I remember clearly what I did EVERY MORNING before school: I would wash my hair (I’m pretty sure I used Thermasilk almost exclusively in middle school. Thermasilk and Exclamation perfume.), then painstakingly part my hair to the left, then blowdry the front (Why only the front, sixth grade me? Did you not know that the back of your hair would dry into a smushed bedhead bedraggle?), then pinch an inch-wide portion of the left side of my hair and curl it into a single long curl-tube, and then spray half a hair spray can’s worth of hair spray onto the portion closest to my forehead so that the crest of the arch stood up about two inches above my head, allowing the curl tube to “cascade” down the side of my face.
Let me reiterate: I did this EVERY MORNING. For all of middle school. (Although at one point, I stopped the curling in favor of a plain old hair arch.)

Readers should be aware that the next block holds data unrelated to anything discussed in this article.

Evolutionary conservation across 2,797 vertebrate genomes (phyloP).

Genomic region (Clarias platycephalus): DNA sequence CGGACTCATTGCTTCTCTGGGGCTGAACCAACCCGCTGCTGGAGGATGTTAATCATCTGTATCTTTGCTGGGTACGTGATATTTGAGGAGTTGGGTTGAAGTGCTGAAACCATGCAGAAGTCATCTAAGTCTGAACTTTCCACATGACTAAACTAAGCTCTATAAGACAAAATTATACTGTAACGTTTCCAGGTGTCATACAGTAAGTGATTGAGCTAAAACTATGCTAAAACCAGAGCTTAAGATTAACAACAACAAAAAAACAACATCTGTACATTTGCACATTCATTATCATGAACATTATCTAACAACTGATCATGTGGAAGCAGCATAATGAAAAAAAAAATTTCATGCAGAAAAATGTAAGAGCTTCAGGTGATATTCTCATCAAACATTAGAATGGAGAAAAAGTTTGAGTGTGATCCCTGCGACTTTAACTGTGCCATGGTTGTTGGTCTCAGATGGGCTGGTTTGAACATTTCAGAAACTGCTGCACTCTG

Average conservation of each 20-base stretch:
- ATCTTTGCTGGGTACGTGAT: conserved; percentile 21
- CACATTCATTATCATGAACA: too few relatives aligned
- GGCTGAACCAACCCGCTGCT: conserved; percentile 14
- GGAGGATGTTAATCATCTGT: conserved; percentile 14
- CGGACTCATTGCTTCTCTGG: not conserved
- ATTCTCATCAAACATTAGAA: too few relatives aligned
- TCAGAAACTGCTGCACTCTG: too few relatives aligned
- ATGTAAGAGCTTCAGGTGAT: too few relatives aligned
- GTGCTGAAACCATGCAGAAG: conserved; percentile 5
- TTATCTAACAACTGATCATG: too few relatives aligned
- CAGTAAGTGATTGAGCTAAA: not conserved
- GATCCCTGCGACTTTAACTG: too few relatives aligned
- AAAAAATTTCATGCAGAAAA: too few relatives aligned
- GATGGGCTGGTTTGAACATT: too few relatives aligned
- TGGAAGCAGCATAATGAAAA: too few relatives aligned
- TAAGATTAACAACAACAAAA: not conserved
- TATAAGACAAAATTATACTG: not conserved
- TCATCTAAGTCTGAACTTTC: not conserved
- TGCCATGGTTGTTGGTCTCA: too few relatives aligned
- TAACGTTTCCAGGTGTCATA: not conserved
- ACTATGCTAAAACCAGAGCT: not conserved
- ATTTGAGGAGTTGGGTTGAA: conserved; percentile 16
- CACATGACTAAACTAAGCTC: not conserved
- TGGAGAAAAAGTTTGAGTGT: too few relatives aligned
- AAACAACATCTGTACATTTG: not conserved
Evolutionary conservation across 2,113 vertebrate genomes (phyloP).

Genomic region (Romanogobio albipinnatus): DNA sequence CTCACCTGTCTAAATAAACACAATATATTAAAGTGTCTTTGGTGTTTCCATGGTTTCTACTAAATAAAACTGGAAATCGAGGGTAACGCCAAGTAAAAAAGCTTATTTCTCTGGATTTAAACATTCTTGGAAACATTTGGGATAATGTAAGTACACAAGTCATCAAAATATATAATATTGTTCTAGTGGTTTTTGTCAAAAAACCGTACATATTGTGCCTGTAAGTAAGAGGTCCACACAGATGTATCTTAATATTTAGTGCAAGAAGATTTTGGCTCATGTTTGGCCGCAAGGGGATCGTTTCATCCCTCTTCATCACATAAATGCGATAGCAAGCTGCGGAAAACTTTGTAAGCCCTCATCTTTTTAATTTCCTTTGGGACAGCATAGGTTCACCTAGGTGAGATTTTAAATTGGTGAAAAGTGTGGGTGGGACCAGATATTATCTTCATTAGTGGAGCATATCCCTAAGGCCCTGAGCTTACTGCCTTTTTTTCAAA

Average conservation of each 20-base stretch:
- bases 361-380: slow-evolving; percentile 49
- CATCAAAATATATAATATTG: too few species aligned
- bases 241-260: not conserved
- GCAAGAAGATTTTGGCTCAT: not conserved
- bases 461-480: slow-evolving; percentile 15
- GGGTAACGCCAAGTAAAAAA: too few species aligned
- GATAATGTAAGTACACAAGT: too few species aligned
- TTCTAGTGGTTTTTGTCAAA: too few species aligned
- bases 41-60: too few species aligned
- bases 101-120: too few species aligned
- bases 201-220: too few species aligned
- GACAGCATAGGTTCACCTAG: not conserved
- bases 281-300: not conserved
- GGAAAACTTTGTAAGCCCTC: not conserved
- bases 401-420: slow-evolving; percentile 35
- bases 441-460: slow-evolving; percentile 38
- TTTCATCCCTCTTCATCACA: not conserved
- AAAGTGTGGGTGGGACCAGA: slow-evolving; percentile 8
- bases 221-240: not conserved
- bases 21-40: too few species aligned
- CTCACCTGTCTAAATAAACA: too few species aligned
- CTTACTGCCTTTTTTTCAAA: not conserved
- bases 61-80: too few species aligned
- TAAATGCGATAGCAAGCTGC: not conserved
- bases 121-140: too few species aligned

Those were also the years of Wrangler jeans and No Fear t-shirts and boy craziness, Internet. We’d have a school dance – with Bryan Adams and Meatloaf blaring from the cafeteria loud speakers – and I would tuck a crisp black No Fear t-shirt in to my stone-washed jeans and apply liberal amounts of Tribe perfume and I was SHOCKED that the boys weren’t lining up! (It’s because the cool girls wore babydoll dresses and yellow Doc Marten boots, and I wasn’t cool enough [or brave enough – I did HAVE the one babydoll dress, in a blue plaid, and some faux Doc Marten boots, but I couldn't bring myself to WEAR them to school] to wear the cool clothes and get the
Okay, I am veering away into a whole other Topic of Awful: Tweenage Clothing/Perfume/Music of the Late 80s and Early 90s.
High school began a trend that continues to this day: straight hair, blow-dried, in the most boring style possible.
I had decently long hair in middle school. And to begin my high school career, I decided the best move was to cut it all off. I chopped my hair to my chin for the first and last time.